It has been observed that the Taq1 A1 allele is associated with low dopamine D2 receptor density in alcoholics [87]. Moreover, other studies have confirmed that the striatal post-synaptic D2 receptor densities are low among alcoholics [136]. The dopamine transporter system is involved in clearing dopamine from the synapse affecting reward sensitivity, and studies of pre- and post-synaptic D2 receptors, as well as dopamine transporter (DAT) densities among late-onset (Type 1) and violent (Type 11) alcoholics, have suggested an underlying dopaminergic defect [137141]. High DAT densities among violent Type II alcoholics were reported when compared with healthy controls [139], while late-onset Type 1 alcoholics had lower densities than healthy controls [137]. Another study using the highly selective radioligand PE2I technique [140] reported lower DAT densities among alcoholics compared with controls, but subtypes were not considered [89].
Even in the first paper by Blum et al in 1990 [16], the concept of the dopamine D2 receptor gene as a specific target for alcohol was appropriately dismissed by the authors, who suggested that they have found a non-specific “reward” gene. Moreover, the DRD2 Taq1 A allele as well as the 957C<T polymorphism have been also associated with sensitivity to stress and anxiety [82, 142146], and both symptoms have been related to sensitivity of pre-synaptic D2 receptors [9, 147]. The sensitivity is elevated in high anxiety subjects compared with low anxiety subjects. Furthermore, other RDS and related neurological and psychiatric disorders are also found to be associated with polymorphisms of the DRD2 gene.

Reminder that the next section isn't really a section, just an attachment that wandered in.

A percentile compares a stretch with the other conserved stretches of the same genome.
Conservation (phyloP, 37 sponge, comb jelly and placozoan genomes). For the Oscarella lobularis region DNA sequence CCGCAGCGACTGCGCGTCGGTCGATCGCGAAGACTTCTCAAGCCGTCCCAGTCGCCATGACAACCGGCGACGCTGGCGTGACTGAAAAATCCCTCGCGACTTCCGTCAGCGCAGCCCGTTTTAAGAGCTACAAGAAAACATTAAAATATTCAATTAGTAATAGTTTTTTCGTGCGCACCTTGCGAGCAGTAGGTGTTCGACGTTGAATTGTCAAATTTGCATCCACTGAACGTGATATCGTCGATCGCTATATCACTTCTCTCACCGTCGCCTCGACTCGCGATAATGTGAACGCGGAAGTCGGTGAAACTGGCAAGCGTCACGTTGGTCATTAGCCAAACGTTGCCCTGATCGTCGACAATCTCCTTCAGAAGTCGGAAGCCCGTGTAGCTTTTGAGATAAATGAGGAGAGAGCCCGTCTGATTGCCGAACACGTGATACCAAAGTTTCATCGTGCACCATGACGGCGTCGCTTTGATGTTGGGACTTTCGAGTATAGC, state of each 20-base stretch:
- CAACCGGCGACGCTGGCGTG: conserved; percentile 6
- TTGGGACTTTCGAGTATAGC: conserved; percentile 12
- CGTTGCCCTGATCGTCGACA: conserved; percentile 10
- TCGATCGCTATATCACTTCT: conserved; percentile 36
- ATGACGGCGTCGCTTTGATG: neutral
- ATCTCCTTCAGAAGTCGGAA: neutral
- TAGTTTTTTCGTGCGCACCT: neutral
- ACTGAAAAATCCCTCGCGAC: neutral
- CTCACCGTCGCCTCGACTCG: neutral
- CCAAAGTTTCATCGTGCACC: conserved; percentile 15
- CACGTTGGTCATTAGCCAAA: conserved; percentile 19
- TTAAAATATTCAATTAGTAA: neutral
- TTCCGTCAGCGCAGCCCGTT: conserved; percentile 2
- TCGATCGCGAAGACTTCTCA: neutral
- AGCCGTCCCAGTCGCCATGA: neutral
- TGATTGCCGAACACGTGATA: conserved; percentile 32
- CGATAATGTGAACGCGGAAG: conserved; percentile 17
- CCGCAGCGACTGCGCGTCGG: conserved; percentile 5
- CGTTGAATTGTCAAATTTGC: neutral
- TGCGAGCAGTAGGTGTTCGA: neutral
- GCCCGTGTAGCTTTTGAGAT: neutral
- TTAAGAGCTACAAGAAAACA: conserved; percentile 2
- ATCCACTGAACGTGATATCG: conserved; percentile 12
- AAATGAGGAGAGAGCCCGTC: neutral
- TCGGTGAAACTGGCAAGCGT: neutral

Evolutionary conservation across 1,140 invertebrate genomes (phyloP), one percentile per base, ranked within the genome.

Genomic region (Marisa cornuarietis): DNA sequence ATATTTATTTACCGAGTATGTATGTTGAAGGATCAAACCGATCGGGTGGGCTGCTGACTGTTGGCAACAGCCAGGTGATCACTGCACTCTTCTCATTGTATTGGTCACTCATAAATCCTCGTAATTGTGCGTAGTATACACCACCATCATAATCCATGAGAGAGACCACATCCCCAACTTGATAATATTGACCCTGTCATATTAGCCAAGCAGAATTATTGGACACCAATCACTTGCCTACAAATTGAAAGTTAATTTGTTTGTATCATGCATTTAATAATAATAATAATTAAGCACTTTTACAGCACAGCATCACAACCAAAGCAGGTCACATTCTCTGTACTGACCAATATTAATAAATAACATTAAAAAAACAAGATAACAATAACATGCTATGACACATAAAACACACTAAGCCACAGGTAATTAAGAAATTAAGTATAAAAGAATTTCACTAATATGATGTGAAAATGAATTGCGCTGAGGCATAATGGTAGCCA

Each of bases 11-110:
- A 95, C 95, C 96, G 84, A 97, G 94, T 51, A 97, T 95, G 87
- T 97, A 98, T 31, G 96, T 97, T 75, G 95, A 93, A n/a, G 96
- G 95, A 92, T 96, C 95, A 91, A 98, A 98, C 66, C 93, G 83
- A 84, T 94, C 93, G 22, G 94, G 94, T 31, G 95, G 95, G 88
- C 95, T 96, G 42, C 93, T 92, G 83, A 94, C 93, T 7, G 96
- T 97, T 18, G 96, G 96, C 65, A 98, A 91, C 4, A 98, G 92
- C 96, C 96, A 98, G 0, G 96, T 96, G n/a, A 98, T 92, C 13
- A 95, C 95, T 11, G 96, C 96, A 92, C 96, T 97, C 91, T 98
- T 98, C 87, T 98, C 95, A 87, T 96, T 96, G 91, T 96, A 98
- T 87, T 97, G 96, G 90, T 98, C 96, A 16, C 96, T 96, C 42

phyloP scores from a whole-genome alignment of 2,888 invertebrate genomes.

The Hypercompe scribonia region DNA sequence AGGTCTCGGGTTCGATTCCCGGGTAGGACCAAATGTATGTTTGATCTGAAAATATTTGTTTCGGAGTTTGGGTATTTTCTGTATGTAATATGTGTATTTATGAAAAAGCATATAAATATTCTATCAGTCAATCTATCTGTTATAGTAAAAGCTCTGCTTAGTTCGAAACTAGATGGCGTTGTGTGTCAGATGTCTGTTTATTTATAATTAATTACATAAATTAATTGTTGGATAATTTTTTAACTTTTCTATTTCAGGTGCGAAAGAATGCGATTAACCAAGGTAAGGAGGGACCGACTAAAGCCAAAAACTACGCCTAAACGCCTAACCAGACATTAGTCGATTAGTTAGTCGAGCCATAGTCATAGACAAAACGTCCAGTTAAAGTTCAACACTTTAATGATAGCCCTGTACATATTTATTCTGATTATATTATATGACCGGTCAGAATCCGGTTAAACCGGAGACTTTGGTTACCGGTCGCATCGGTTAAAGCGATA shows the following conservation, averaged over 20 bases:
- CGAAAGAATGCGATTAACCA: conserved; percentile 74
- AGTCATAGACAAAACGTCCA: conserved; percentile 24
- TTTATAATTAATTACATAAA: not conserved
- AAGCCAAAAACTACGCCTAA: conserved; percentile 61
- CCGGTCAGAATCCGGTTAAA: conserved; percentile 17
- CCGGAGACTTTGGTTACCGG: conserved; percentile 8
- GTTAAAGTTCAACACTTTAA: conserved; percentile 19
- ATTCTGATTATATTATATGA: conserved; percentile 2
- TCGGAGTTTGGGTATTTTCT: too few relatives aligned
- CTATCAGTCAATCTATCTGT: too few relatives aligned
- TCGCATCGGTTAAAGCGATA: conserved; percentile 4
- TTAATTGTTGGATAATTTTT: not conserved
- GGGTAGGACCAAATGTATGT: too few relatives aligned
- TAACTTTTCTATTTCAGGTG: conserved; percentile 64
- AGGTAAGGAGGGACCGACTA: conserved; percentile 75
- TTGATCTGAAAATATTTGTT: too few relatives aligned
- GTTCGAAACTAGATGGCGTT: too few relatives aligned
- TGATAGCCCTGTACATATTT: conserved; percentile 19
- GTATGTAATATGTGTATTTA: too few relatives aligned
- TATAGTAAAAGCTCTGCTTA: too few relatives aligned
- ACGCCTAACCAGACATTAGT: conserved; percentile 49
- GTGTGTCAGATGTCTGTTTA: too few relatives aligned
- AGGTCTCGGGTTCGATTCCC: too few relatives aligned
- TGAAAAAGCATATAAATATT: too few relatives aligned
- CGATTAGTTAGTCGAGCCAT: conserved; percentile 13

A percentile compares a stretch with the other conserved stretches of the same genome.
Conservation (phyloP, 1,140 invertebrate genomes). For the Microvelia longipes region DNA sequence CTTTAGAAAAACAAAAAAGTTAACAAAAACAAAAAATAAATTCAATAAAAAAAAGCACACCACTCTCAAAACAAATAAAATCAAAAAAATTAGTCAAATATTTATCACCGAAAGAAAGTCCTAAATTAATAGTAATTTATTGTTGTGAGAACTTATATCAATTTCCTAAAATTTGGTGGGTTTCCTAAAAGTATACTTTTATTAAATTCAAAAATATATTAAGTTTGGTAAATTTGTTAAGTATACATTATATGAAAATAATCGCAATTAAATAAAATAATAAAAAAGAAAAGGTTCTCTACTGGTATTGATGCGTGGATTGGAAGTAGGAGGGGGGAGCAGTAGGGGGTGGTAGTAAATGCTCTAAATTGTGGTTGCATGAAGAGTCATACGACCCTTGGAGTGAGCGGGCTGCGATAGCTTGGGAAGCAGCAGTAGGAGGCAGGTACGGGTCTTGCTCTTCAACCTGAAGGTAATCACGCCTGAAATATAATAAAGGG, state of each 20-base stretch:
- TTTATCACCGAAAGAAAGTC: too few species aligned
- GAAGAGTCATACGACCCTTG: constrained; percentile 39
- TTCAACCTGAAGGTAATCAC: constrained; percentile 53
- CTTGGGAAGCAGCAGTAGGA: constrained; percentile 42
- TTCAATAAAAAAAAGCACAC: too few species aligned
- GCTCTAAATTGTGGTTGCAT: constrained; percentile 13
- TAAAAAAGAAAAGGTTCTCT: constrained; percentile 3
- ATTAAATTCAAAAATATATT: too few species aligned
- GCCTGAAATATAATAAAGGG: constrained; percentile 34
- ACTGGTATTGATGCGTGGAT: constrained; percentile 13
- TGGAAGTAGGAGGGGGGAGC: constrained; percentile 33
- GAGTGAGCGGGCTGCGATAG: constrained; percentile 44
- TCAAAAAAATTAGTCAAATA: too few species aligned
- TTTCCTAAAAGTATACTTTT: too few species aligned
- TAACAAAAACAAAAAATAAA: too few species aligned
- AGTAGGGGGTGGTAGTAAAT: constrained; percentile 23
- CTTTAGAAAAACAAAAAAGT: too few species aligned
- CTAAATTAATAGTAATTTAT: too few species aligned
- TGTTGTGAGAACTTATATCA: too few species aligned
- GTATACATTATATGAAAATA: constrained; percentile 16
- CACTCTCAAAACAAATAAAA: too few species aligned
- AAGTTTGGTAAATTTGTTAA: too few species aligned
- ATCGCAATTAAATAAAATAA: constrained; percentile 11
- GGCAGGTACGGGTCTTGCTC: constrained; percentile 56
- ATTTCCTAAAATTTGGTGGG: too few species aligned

Grasping the mechanism of motivated behavior requires an understanding of the neural circuitry of rewards [154], otherwise called positive reinforces. A positive reinforcer is operationally defined as an event that increases the probability of a subsequent response, and drugs of abuse are considered to be stronger positive reinforces than natural reinforces (e.g. food and sex) [155157]. The distinction between “natural rewards” and “unnatural rewards” is an important one. Natural rewards include satisfaction of physiological drives (e.g. hunger and reproduction), and unnatural rewards are learned and involve satisfaction of acquired pleasures such as hedonic sensations [158] derived from alcohol and other drugs, as well as from gambling and other risk-taking behaviors [155, 159, 160]. In discussing RDS, we refer specifically to an insensitivity and inefficiency in the acquired (or unnatural) reward system [14] and this breakdown of the reward system in genetically prone individuals may lead to the acquiring of unnatural rewards. RDS also encompasses the acquired need to escape or avoid negative effects created by repeated cycles of alcohol and drug abuse [161] or repetitive bouts of overeating [162